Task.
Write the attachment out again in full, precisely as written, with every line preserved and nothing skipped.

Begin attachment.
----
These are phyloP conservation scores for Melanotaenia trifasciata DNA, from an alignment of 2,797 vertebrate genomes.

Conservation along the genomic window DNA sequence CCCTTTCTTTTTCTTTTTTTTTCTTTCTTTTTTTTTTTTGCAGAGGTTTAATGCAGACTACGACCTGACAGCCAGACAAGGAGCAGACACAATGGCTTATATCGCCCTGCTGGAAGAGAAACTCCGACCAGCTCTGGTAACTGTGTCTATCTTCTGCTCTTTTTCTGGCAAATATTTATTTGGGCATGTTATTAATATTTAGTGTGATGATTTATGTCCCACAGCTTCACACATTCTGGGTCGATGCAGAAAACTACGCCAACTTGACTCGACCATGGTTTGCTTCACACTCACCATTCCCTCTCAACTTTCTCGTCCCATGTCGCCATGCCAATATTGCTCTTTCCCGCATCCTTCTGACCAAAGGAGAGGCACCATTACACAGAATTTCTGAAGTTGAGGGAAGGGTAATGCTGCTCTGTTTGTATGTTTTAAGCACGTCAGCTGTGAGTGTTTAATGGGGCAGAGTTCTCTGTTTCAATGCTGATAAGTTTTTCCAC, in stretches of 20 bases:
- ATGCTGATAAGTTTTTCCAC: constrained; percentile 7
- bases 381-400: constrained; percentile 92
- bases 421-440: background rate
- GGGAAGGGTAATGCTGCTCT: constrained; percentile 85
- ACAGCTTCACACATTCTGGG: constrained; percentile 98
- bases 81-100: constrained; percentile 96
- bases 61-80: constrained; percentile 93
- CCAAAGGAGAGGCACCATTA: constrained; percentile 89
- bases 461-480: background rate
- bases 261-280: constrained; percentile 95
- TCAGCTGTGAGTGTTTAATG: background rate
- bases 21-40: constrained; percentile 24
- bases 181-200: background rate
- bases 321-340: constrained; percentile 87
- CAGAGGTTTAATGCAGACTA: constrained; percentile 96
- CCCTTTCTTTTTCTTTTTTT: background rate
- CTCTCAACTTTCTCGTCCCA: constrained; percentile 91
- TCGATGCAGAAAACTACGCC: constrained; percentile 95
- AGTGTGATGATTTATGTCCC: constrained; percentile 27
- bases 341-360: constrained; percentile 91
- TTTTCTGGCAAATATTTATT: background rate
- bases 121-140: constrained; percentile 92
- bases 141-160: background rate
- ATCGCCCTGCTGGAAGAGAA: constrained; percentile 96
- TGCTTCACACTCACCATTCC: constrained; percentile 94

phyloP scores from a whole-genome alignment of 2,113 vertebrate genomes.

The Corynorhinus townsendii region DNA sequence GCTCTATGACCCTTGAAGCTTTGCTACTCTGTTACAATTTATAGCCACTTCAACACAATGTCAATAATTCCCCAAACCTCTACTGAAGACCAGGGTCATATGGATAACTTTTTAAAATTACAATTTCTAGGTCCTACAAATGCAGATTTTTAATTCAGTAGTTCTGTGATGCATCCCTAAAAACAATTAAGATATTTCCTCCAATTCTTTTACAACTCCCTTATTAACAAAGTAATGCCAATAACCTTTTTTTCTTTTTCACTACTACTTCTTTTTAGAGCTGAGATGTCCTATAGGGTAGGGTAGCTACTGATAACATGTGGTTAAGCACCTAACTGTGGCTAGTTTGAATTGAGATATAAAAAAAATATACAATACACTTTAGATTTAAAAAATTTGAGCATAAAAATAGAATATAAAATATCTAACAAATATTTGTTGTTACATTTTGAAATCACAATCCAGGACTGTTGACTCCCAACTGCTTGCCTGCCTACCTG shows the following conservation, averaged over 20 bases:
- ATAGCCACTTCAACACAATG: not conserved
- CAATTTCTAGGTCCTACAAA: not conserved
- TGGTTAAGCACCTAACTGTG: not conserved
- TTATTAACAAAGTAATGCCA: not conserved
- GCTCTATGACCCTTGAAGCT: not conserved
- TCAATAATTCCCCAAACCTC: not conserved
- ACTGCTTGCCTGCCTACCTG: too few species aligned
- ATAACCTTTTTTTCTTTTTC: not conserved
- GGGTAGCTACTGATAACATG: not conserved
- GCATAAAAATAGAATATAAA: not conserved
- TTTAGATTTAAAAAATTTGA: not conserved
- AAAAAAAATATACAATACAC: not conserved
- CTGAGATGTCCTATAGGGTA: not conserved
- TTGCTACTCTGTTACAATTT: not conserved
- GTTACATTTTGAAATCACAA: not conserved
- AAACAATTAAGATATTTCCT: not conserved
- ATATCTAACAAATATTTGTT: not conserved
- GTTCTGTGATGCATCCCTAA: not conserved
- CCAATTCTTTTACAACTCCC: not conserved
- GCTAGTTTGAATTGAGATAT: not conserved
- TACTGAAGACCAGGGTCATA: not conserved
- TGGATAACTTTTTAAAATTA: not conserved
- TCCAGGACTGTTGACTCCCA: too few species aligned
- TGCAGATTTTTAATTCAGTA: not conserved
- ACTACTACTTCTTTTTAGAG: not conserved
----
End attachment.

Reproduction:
These are phyloP conservation scores for Melanotaenia trifasciata DNA, from an alignment of 2,797 vertebrate genomes.

Conservation along the genomic window DNA sequence CCCTTTCTTTTTCTTTTTTTTTCTTTCTTTTTTTTTTTTGCAGAGGTTTAATGCAGACTACGACCTGACAGCCAGACAAGGAGCAGACACAATGGCTTATATCGCCCTGCTGGAAGAGAAACTCCGACCAGCTCTGGTAACTGTGTCTATCTTCTGCTCTTTTTCTGGCAAATATTTATTTGGGCATGTTATTAATATTTAGTGTGATGATTTATGTCCCACAGCTTCACACATTCTGGGTCGATGCAGAAAACTACGCCAACTTGACTCGACCATGGTTTGCTTCACACTCACCATTCCCTCTCAACTTTCTCGTCCCATGTCGCCATGCCAATATTGCTCTTTCCCGCATCCTTCTGACCAAAGGAGAGGCACCATTACACAGAATTTCTGAAGTTGAGGGAAGGGTAATGCTGCTCTGTTTGTATGTTTTAAGCACGTCAGCTGTGAGTGTTTAATGGGGCAGAGTTCTCTGTTTCAATGCTGATAAGTTTTTCCAC, in stretches of 20 bases:
- ATGCTGATAAGTTTTTCCAC: constrained; percentile 7
- bases 381-400: constrained; percentile 92
- bases 421-440: background rate
- GGGAAGGGTAATGCTGCTCT: constrained; percentile 85
- ACAGCTTCACACATTCTGGG: constrained; percentile 98
- bases 81-100: constrained; percentile 96
- bases 61-80: constrained; percentile 93
- CCAAAGGAGAGGCACCATTA: constrained; percentile 89
- bases 461-480: background rate
- bases 261-280: constrained; percentile 95
- TCAGCTGTGAGTGTTTAATG: background rate
- bases 21-40: constrained; percentile 24
- bases 181-200: background rate
- bases 321-340: constrained; percentile 87
- CAGAGGTTTAATGCAGACTA: constrained; percentile 96
- CCCTTTCTTTTTCTTTTTTT: background rate
- CTCTCAACTTTCTCGTCCCA: constrained; percentile 91
- TCGATGCAGAAAACTACGCC: constrained; percentile 95
- AGTGTGATGATTTATGTCCC: constrained; percentile 27
- bases 341-360: constrained; percentile 91
- TTTTCTGGCAAATATTTATT: background rate
- bases 121-140: constrained; percentile 92
- bases 141-160: background rate
- ATCGCCCTGCTGGAAGAGAA: constrained; percentile 96
- TGCTTCACACTCACCATTCC: constrained; percentile 94

phyloP scores from a whole-genome alignment of 2,113 vertebrate genomes.

The Corynorhinus townsendii region DNA sequence GCTCTATGACCCTTGAAGCTTTGCTACTCTGTTACAATTTATAGCCACTTCAACACAATGTCAATAATTCCCCAAACCTCTACTGAAGACCAGGGTCATATGGATAACTTTTTAAAATTACAATTTCTAGGTCCTACAAATGCAGATTTTTAATTCAGTAGTTCTGTGATGCATCCCTAAAAACAATTAAGATATTTCCTCCAATTCTTTTACAACTCCCTTATTAACAAAGTAATGCCAATAACCTTTTTTTCTTTTTCACTACTACTTCTTTTTAGAGCTGAGATGTCCTATAGGGTAGGGTAGCTACTGATAACATGTGGTTAAGCACCTAACTGTGGCTAGTTTGAATTGAGATATAAAAAAAATATACAATACACTTTAGATTTAAAAAATTTGAGCATAAAAATAGAATATAAAATATCTAACAAATATTTGTTGTTACATTTTGAAATCACAATCCAGGACTGTTGACTCCCAACTGCTTGCCTGCCTACCTG shows the following conservation, averaged over 20 bases:
- ATAGCCACTTCAACACAATG: not conserved
- CAATTTCTAGGTCCTACAAA: not conserved
- TGGTTAAGCACCTAACTGTG: not conserved
- TTATTAACAAAGTAATGCCA: not conserved
- GCTCTATGACCCTTGAAGCT: not conserved
- TCAATAATTCCCCAAACCTC: not conserved
- ACTGCTTGCCTGCCTACCTG: too few species aligned
- ATAACCTTTTTTTCTTTTTC: not conserved
- GGGTAGCTACTGATAACATG: not conserved
- GCATAAAAATAGAATATAAA: not conserved
- TTTAGATTTAAAAAATTTGA: not conserved
- AAAAAAAATATACAATACAC: not conserved
- CTGAGATGTCCTATAGGGTA: not conserved
- TTGCTACTCTGTTACAATTT: not conserved
- GTTACATTTTGAAATCACAA: not conserved
- AAACAATTAAGATATTTCCT: not conserved
- ATATCTAACAAATATTTGTT: not conserved
- GTTCTGTGATGCATCCCTAA: not conserved
- CCAATTCTTTTACAACTCCC: not conserved
- GCTAGTTTGAATTGAGATAT: not conserved
- TACTGAAGACCAGGGTCATA: not conserved
- TGGATAACTTTTTAAAATTA: not conserved
- TCCAGGACTGTTGACTCCCA: too few species aligned
- TGCAGATTTTTAATTCAGTA: not conserved
- ACTACTACTTCTTTTTAGAG: not conserved